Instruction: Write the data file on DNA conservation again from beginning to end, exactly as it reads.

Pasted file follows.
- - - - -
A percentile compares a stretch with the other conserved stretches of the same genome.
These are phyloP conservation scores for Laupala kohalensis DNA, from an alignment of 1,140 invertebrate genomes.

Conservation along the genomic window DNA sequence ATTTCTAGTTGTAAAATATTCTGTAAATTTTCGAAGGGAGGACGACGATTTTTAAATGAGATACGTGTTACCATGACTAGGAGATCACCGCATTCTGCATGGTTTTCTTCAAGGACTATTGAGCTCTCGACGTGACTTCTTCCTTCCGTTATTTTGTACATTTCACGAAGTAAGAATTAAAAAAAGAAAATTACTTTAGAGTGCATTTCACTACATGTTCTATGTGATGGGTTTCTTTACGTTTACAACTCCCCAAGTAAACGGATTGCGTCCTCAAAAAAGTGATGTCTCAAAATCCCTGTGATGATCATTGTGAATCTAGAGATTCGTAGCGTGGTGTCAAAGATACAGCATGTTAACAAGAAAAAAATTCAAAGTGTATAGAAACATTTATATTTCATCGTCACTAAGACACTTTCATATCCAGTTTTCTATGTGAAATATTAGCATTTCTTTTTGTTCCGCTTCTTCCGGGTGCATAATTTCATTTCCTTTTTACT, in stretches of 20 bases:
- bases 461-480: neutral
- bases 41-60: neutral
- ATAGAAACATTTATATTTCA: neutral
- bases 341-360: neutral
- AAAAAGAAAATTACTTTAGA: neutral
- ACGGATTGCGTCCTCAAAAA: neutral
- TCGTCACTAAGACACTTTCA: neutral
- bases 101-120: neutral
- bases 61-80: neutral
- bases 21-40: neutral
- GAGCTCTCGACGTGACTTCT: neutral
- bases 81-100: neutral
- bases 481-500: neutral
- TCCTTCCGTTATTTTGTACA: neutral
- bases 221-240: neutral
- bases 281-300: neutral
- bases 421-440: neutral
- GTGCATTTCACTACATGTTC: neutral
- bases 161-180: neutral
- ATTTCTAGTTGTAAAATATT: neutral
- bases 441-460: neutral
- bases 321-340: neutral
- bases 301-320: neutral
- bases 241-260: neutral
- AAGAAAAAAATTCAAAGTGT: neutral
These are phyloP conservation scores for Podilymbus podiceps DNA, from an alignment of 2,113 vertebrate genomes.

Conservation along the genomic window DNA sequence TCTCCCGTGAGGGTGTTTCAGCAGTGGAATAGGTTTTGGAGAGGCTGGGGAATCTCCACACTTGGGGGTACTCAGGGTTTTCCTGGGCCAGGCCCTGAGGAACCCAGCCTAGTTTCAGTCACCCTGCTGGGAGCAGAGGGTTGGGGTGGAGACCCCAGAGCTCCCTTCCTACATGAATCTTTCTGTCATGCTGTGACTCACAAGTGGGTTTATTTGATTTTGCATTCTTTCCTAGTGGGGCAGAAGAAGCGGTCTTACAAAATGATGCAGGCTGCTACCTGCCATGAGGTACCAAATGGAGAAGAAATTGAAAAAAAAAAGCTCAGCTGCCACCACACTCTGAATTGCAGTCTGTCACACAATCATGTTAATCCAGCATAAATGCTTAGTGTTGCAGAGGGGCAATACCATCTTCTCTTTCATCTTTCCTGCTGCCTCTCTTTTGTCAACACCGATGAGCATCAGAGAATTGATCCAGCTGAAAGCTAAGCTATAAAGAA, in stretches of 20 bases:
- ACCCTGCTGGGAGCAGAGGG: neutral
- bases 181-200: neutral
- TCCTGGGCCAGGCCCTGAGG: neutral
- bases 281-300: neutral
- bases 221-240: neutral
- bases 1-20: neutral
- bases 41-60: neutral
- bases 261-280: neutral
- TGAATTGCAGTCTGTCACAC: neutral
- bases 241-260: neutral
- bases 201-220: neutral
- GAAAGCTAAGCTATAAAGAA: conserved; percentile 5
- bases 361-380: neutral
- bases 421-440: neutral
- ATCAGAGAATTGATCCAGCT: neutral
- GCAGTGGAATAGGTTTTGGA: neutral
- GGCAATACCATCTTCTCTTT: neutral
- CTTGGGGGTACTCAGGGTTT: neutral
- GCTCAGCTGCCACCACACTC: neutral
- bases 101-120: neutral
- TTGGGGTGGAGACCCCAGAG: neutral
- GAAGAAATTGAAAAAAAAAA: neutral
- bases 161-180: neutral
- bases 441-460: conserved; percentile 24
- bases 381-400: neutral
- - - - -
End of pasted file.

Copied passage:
A percentile compares a stretch with the other conserved stretches of the same genome.
These are phyloP conservation scores for Laupala kohalensis DNA, from an alignment of 1,140 invertebrate genomes.

Conservation along the genomic window DNA sequence ATTTCTAGTTGTAAAATATTCTGTAAATTTTCGAAGGGAGGACGACGATTTTTAAATGAGATACGTGTTACCATGACTAGGAGATCACCGCATTCTGCATGGTTTTCTTCAAGGACTATTGAGCTCTCGACGTGACTTCTTCCTTCCGTTATTTTGTACATTTCACGAAGTAAGAATTAAAAAAAGAAAATTACTTTAGAGTGCATTTCACTACATGTTCTATGTGATGGGTTTCTTTACGTTTACAACTCCCCAAGTAAACGGATTGCGTCCTCAAAAAAGTGATGTCTCAAAATCCCTGTGATGATCATTGTGAATCTAGAGATTCGTAGCGTGGTGTCAAAGATACAGCATGTTAACAAGAAAAAAATTCAAAGTGTATAGAAACATTTATATTTCATCGTCACTAAGACACTTTCATATCCAGTTTTCTATGTGAAATATTAGCATTTCTTTTTGTTCCGCTTCTTCCGGGTGCATAATTTCATTTCCTTTTTACT, in stretches of 20 bases:
- bases 461-480: neutral
- bases 41-60: neutral
- ATAGAAACATTTATATTTCA: neutral
- bases 341-360: neutral
- AAAAAGAAAATTACTTTAGA: neutral
- ACGGATTGCGTCCTCAAAAA: neutral
- TCGTCACTAAGACACTTTCA: neutral
- bases 101-120: neutral
- bases 61-80: neutral
- bases 21-40: neutral
- GAGCTCTCGACGTGACTTCT: neutral
- bases 81-100: neutral
- bases 481-500: neutral
- TCCTTCCGTTATTTTGTACA: neutral
- bases 221-240: neutral
- bases 281-300: neutral
- bases 421-440: neutral
- GTGCATTTCACTACATGTTC: neutral
- bases 161-180: neutral
- ATTTCTAGTTGTAAAATATT: neutral
- bases 441-460: neutral
- bases 321-340: neutral
- bases 301-320: neutral
- bases 241-260: neutral
- AAGAAAAAAATTCAAAGTGT: neutral
These are phyloP conservation scores for Podilymbus podiceps DNA, from an alignment of 2,113 vertebrate genomes.

Conservation along the genomic window DNA sequence TCTCCCGTGAGGGTGTTTCAGCAGTGGAATAGGTTTTGGAGAGGCTGGGGAATCTCCACACTTGGGGGTACTCAGGGTTTTCCTGGGCCAGGCCCTGAGGAACCCAGCCTAGTTTCAGTCACCCTGCTGGGAGCAGAGGGTTGGGGTGGAGACCCCAGAGCTCCCTTCCTACATGAATCTTTCTGTCATGCTGTGACTCACAAGTGGGTTTATTTGATTTTGCATTCTTTCCTAGTGGGGCAGAAGAAGCGGTCTTACAAAATGATGCAGGCTGCTACCTGCCATGAGGTACCAAATGGAGAAGAAATTGAAAAAAAAAAGCTCAGCTGCCACCACACTCTGAATTGCAGTCTGTCACACAATCATGTTAATCCAGCATAAATGCTTAGTGTTGCAGAGGGGCAATACCATCTTCTCTTTCATCTTTCCTGCTGCCTCTCTTTTGTCAACACCGATGAGCATCAGAGAATTGATCCAGCTGAAAGCTAAGCTATAAAGAA, in stretches of 20 bases:
- ACCCTGCTGGGAGCAGAGGG: neutral
- bases 181-200: neutral
- TCCTGGGCCAGGCCCTGAGG: neutral
- bases 281-300: neutral
- bases 221-240: neutral
- bases 1-20: neutral
- bases 41-60: neutral
- bases 261-280: neutral
- TGAATTGCAGTCTGTCACAC: neutral
- bases 241-260: neutral
- bases 201-220: neutral
- GAAAGCTAAGCTATAAAGAA: conserved; percentile 5
- bases 361-380: neutral
- bases 421-440: neutral
- ATCAGAGAATTGATCCAGCT: neutral
- GCAGTGGAATAGGTTTTGGA: neutral
- GGCAATACCATCTTCTCTTT: neutral
- CTTGGGGGTACTCAGGGTTT: neutral
- GCTCAGCTGCCACCACACTC: neutral
- bases 101-120: neutral
- TTGGGGTGGAGACCCCAGAG: neutral
- GAAGAAATTGAAAAAAAAAA: neutral
- bases 161-180: neutral
- bases 441-460: conserved; percentile 24
- bases 381-400: neutral